At least, that was what he told himself.

He reached his destination and descended the stairs to the lab area he had first created, and since expanded many times, over a century ago. The stairs opened out at the bottom into a huge cavernous room, filled with all manner of devices and sounds. The room was hot, but for once the air wasn’t filled with steam or smoke. Electricity crackled to his left; however, he walked toward the voice straight ahead.

“No, you imbeciles! I told you to connect the dilator to the converter, not the convector. Are you trying to kill us all?” A whip cracked loudly, followed by a whimper. “Take it apart and do it again.”

Lahire strode past the tables and half-built frames of various creations to the open central area. The thin and hunched form of Dr. Keron stood in front of a large engine of some kind, while two round little men frantically worked on it. Like all of his creations, it looked like a jumbled collection of parts jammed together in the middle of a large metal frame.

He had to admit the doctor had produced results over the years. He had designed all the war machines in Lahire’s army, and his creations had been instrumental in the final war. But lately, his work had not been to the same standard. The terrorists had created a number of devices recently that had surprised and confused the doctor. Lahire was beginning to suspect that soon he would have to find a new head of research. Perhaps even the one currently working for the terrorists.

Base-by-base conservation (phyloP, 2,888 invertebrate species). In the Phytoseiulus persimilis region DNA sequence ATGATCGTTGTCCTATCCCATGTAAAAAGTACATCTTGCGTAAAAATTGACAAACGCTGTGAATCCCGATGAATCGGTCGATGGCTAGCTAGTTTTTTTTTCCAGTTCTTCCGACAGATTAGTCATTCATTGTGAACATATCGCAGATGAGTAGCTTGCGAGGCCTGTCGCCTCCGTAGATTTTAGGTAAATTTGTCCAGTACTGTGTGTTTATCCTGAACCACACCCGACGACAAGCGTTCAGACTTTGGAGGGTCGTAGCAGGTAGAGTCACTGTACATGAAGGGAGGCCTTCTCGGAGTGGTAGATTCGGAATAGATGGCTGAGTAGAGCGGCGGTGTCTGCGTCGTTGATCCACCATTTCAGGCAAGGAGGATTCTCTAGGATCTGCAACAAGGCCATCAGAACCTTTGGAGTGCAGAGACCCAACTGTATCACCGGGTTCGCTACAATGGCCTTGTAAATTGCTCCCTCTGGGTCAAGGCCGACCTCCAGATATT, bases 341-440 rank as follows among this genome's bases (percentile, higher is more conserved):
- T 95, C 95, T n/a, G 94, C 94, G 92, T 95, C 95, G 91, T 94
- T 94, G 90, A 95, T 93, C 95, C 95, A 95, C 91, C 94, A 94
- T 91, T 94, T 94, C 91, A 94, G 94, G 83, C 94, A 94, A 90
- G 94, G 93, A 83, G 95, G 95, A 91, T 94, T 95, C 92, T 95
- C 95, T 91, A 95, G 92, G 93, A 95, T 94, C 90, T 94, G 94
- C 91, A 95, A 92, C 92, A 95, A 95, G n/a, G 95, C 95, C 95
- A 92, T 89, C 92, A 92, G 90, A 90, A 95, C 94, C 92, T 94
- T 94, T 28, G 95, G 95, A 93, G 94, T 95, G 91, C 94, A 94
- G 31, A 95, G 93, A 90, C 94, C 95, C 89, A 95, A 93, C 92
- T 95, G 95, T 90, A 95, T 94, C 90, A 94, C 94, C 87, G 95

The doctor stopped berating his two assistants and turned to face him. “Your Majesty! You come at a fortuitous time. In a few more minutes, I will be ready to demonstrate—”

“I thought you told me no one could travel to the Otherworld anymore. That it was now sealed off?”

“That’s correct, Your Majesty. Travel there is now impossible.”

“Then, how do you explain an outsider arriving in Wonderland?”

“An outsider? Impossible. The only way they could have come through is if another brought them while the barrier was down.”

“What do you mean, ‘while the barrier was down’?”

“Well, obviously you still require Taxard to travel to the Otherworld. While he is gone, the barrier is disabled. Otherwise, he wouldn’t be able to return.”

“You never mentioned this to me!”

“I thought it obvious.”

One of the assistants let out a sudden cry of surprise. A loud screeching noise filled the air.